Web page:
Research Article| Volume 404, P5-10, September 15, 2019

Effects of the rotigotine transdermal patch versus oral levodopa on swallowing in patients with Parkinson's disease


      • Swallowing functions were assessed in 50 patients with Parkinson's disease.
      • Therapeutic effects on swallowing were compared between levodopa and rotigotine.
      • Videofluoroscopic examinations were performed before and after treatment.
      • Rotigotine was more consistently effective on swallowing functions than levodopa.
      • Continuous dopaminergic stimulation may be important in swallowing.



      Abnormal swallowing or dysphagia is a potentially fatal symptom in Parkinson's disease (PD) and is characterized by frequent silent aspiration, which is an unrecognized risk for aspiration pneumonia. While the effects of oral levodopa on swallowing functions remain controversial, several small-scale studies have reported that rotigotine transdermal patch seems effective. The different effects between levodopa and rotigotine may be attributed to continuous dopaminergic stimulation (CDS), however, the absence of direct comparative evidence precludes conclusion.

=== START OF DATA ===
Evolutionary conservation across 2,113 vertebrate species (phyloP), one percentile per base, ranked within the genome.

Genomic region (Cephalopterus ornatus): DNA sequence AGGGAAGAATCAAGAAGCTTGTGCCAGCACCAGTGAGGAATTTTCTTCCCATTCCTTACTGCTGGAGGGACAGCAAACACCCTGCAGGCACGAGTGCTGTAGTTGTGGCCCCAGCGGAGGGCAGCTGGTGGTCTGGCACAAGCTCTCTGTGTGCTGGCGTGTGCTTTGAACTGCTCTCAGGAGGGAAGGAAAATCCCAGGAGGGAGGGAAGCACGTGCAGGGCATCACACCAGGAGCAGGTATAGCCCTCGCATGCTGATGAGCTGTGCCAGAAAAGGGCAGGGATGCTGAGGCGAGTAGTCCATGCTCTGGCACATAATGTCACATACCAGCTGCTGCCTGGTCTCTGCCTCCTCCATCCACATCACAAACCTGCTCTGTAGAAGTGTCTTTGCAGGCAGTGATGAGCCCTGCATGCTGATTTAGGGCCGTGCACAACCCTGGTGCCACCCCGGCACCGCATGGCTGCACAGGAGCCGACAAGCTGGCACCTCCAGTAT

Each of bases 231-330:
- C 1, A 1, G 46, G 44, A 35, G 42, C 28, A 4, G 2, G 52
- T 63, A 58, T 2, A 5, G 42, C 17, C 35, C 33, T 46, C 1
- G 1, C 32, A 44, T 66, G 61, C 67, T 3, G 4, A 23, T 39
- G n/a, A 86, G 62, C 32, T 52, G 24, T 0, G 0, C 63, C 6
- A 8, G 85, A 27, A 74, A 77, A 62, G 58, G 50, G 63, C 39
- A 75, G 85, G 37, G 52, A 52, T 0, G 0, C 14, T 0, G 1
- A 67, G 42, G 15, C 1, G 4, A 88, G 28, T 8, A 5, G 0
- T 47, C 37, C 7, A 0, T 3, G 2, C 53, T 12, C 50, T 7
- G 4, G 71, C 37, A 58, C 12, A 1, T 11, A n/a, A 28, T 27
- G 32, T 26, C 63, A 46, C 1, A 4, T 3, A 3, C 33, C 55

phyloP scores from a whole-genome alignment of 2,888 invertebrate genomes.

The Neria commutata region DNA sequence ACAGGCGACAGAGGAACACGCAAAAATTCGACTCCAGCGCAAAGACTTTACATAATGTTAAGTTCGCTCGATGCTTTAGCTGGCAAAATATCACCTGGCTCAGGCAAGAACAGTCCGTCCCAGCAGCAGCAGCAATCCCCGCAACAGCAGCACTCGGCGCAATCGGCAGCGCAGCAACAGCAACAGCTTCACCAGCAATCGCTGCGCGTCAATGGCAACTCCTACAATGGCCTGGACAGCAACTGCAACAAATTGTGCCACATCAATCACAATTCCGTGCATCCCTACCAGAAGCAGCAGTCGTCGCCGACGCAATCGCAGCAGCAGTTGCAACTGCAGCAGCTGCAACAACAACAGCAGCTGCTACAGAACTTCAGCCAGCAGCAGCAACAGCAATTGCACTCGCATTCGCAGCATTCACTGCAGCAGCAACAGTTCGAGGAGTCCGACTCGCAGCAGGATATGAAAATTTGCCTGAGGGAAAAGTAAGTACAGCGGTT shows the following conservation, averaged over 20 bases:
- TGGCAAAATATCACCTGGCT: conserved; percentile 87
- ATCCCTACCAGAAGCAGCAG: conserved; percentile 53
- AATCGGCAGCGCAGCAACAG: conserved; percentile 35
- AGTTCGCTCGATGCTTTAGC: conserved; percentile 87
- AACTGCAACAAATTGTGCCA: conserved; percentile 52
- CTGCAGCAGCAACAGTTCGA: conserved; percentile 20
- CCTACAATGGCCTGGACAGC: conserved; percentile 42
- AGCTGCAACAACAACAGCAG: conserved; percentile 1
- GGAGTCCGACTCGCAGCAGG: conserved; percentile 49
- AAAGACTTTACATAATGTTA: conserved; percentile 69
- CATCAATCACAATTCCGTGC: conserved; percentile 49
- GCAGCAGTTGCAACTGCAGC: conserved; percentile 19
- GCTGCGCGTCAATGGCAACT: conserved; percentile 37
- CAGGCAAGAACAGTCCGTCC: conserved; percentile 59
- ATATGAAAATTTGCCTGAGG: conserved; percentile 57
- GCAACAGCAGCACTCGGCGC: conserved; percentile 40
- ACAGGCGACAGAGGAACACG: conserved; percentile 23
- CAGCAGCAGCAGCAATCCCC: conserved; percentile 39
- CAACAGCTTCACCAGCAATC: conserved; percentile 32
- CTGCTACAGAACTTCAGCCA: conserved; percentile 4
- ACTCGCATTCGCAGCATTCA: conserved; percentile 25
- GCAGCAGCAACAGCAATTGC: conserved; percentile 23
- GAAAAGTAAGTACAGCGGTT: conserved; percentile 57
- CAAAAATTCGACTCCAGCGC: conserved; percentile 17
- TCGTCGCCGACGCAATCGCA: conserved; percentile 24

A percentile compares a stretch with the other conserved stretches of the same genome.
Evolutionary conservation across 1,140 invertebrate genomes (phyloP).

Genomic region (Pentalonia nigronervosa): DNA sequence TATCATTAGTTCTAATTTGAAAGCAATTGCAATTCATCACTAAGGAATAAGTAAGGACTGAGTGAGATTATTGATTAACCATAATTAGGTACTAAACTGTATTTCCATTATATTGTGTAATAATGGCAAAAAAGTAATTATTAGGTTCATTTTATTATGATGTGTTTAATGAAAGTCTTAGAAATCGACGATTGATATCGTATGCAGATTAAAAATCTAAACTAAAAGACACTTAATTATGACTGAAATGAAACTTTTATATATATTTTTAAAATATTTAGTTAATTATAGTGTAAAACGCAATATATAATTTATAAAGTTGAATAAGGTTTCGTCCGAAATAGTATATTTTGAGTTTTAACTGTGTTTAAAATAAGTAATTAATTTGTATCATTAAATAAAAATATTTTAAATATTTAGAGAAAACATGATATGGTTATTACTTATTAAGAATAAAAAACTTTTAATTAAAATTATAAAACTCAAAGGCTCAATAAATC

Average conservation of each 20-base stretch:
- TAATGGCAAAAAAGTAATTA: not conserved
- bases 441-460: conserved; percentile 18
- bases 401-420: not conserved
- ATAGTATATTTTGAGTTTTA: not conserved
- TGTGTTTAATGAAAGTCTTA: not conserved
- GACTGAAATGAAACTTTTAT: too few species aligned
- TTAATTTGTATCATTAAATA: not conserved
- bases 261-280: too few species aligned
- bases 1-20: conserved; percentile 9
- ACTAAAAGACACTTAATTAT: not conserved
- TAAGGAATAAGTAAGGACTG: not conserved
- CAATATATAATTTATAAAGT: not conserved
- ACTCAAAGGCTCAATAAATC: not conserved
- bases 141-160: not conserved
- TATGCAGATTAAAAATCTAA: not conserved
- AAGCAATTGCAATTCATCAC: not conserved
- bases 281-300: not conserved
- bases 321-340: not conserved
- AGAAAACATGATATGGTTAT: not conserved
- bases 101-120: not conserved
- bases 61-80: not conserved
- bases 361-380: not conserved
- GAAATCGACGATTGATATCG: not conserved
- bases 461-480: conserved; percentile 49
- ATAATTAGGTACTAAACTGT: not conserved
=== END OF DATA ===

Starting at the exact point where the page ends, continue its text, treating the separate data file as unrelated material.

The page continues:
In the present retrospective open-label study of 50 patients with PD, swallowing functions were assessed via videofluoroscopic (VF) examination before and after treatment. Treatment included 2 mg/day rotigotine transdermal patch (N = 29) or 200 mg/day oral levodopa with carbidopa (N = 21) in drug-naïve and add-on groups of patients.


      Rotigotine more consistently improved all measures assessed via VF examination. Such effects were similar to those in the drug-naïve and add-on groups. Improvement and responder rates of certain measures were significantly higher in the rotigotine group than in the levodopa group.


      Our finding that rotigotine (levodopa equivalent dose = 60 mg) was more consistently effective than 200 mg/day oral levodopa suggests that CDS is more important in improving swallowing functions.


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